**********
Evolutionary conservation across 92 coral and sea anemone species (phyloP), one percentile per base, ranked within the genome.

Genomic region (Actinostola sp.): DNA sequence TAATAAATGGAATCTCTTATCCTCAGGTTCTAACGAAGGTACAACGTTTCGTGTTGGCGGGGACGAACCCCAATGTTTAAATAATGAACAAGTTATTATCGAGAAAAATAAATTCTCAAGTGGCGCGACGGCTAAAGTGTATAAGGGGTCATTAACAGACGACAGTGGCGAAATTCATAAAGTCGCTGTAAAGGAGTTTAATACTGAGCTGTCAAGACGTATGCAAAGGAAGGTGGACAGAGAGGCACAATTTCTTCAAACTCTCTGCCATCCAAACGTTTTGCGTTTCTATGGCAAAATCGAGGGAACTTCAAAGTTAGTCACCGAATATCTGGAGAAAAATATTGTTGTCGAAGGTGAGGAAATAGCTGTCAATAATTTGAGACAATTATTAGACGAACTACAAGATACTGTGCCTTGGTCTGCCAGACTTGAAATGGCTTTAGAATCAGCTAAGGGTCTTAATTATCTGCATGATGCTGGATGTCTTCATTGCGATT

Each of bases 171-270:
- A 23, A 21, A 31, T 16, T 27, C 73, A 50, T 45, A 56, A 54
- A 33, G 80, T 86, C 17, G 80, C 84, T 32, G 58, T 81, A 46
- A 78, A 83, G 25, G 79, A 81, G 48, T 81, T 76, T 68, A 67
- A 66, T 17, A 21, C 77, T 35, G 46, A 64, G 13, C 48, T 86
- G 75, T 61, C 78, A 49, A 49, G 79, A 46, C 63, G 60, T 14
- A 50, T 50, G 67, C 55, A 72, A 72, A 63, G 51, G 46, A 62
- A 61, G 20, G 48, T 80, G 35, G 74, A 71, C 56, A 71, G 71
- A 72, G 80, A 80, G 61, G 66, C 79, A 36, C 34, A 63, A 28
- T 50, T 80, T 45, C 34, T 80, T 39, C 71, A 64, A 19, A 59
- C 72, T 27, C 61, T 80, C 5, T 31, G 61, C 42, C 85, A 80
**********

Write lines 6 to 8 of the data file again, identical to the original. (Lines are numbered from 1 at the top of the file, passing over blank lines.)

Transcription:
- A 78, A 83, G 25, G 79, A 81, G 48, T 81, T 76, T 68, A 67
- A 66, T 17, A 21, C 77, T 35, G 46, A 64, G 13, C 48, T 86
- G 75, T 61, C 78, A 49, A 49, G 79, A 46, C 63, G 60, T 14